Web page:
The literary critic: an endangered species?

Simon Appleby
This a guest post from Simon Appleby, who runs Bookswarm, a digital agency specialising in work for authors, agents and publishers – services including e-book design, website and blog design, author videos and more. He’s also a director of AMS Digital Publishing, which runs a number of online marketing channels for publishers, including and, and operates the Real Readers review generation service. He’s a hands-on computer geek and a prolific reader and reviewer of books via the blog that he founded in 2008,

Everyone’s a critic

The web, and not least Amazon’s customer review functionality, has been blamed for the demise (or at least the endangered species status) of the professional literary critic. There’s not doubt that the amount of space in the national press given over to books is less than ever, and the number of literary editors has diminished too. Needless to say, the whole newspaper market is changing and shrinking, thanks to this Internet thingummy. So, Bookmachiners, I ask you – is this such a bad thing?

I have a weird dual perspective on this issue…


Geek on

Since 2008 I have run and reviewed for, a review blog that was started on a whim, but which now has over 40 regular (unpaid) contributors and closing in on 1,500 reviews, with new ones published every day. We’ve had reviews blurbed on book jackets and on the cover of the Bookseller – hallmarks of press reviews in the past. So are Bookgeeks and the numerous other book blogs responsible for the demise of the professional critic – or once we started to be blurbed and courted by publicists, did we start to expose ourselves to the same temptations and risks as professional critics (keen to maintain our access to books and the people who write them, to literary launches and so on)? I like to think not, but then so do most lit critics I should imagine.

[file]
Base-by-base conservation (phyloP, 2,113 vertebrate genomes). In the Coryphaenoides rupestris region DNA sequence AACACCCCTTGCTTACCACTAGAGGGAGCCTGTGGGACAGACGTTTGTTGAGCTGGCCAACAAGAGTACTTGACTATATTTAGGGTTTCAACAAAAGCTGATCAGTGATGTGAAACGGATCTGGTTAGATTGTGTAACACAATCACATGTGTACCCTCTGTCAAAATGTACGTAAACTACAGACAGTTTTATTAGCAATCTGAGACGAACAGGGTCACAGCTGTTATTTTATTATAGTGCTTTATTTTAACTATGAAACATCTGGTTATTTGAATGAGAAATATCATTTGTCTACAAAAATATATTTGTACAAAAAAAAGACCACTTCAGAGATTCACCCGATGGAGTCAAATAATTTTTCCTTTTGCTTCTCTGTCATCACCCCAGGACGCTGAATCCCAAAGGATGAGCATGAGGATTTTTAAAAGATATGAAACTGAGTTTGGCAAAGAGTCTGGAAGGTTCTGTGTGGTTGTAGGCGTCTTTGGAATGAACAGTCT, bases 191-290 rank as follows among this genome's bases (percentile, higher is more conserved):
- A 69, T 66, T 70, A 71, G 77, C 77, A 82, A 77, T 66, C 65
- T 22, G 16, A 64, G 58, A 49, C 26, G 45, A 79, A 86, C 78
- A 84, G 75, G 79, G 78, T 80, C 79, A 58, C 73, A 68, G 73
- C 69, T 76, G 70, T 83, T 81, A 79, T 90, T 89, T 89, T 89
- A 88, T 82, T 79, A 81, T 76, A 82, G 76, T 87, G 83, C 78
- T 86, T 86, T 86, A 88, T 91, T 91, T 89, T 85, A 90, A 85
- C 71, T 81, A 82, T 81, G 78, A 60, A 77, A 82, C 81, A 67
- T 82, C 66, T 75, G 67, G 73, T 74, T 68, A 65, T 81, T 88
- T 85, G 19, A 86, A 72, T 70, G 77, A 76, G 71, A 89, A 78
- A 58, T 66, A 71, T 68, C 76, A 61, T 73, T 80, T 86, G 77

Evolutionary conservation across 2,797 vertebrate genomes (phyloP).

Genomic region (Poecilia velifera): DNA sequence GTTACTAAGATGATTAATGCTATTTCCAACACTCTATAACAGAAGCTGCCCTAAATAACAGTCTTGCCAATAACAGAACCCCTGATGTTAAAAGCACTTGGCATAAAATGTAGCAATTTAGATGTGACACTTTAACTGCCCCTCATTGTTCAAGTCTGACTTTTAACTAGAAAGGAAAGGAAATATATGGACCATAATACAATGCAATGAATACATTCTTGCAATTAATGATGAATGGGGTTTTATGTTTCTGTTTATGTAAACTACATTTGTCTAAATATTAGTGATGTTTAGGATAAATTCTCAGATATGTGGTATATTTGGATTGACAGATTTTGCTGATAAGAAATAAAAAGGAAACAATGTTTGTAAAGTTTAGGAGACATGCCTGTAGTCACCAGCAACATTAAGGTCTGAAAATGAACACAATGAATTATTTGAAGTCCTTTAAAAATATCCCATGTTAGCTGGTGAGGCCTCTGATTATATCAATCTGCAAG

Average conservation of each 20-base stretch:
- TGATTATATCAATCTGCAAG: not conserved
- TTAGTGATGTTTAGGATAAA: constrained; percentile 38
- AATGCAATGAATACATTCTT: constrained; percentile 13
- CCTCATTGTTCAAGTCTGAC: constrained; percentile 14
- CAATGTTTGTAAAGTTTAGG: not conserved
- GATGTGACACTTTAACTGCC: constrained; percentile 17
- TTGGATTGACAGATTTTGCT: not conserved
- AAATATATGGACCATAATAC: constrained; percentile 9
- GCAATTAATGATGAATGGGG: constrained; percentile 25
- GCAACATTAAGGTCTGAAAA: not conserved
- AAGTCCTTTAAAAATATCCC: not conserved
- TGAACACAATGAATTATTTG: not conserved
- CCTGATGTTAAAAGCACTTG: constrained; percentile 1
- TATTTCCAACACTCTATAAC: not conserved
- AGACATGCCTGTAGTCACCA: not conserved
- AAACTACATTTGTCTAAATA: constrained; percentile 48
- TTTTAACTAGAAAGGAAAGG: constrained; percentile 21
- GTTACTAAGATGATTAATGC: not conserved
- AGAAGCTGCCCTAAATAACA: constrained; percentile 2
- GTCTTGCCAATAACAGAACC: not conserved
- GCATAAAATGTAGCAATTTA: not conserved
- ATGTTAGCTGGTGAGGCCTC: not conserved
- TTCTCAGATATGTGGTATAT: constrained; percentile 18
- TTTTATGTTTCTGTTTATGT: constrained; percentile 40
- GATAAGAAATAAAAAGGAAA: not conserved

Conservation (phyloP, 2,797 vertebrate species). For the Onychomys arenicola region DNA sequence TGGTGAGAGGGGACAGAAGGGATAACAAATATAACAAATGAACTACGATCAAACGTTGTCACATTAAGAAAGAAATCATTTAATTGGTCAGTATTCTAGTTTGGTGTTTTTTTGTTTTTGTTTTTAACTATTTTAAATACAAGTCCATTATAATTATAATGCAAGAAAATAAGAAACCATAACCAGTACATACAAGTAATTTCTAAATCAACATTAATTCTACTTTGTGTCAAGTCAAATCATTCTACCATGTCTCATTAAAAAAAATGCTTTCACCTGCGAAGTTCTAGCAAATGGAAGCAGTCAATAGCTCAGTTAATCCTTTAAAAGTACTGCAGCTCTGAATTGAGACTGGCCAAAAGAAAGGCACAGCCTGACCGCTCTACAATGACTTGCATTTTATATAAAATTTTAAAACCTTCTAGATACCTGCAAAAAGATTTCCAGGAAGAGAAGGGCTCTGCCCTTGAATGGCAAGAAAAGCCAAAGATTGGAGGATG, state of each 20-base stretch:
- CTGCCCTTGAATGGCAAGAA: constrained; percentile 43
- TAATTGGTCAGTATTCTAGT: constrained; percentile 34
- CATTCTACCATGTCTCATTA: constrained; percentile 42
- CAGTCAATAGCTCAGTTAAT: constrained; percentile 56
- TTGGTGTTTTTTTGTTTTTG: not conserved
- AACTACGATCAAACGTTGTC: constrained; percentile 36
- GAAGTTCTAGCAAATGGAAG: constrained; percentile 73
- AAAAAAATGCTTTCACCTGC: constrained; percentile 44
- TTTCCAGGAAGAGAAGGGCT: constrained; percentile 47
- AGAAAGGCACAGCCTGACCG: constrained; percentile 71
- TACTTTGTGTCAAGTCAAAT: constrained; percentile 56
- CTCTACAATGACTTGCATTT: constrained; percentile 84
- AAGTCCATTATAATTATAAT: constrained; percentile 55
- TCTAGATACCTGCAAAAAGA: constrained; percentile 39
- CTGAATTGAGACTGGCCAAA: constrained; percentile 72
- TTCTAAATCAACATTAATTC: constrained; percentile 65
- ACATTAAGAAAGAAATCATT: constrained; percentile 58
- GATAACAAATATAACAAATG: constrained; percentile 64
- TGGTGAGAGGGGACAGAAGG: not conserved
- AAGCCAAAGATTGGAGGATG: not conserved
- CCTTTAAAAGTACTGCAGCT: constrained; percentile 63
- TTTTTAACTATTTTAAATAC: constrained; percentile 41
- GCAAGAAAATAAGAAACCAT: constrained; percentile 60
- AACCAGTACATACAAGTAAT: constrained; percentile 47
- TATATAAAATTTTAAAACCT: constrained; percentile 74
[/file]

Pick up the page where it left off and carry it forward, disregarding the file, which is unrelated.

Real readers really read

Building on our experience of our own reviews, we built Real Readers – – to enable publishers to reach those committed book fans who are so important to the book trade. Readers who sign up (they have to tell us a LOT about themselves and their reading tastes) are allocated books to read and review based on how close the books our publishers give us are to their interests. They then post their reviews on retailer websites, social networks and blogs. It’s like Amazon Vine, without the algorithms.

So, does running these two websites make me and my cohorts at least partially responsible for the endangered species of the professional critic?

Maybe we are – along with the myriad other blogs and websites in this space – but I wonder if that’s the wost thing in the world? While the standards of amateur reviews can vary widely, it would be dangerous and indeed patronising to think that book buyers cannot sift the wheat from the chaff. Arguably they can differentiate better between the ill-informed and the eloquent on a website (where they can see a reviewer’s entire history) than they can navigate the maze of mutual obligation, back-scratching, hyperbole and hidden agendas that Private Eye frequently documents taking place in the book pages of the national press.

What do you think? Should the book trade worry about the reduction in national press column inches and the people who write them? Should we do more to help support them? Or should we accept the inevitable evolution of the ‘opinion industry’ and make sure we can take full advantage of the wisdom of crowds? Perhaps we already have?

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  1. I think people do want a level of transparency when reading a review, which is the benefit of review sites as you say. Also, of course, everyone is still bleating about the internet being a fabulous engine for democratisation, and how everyone’s view is equally valid.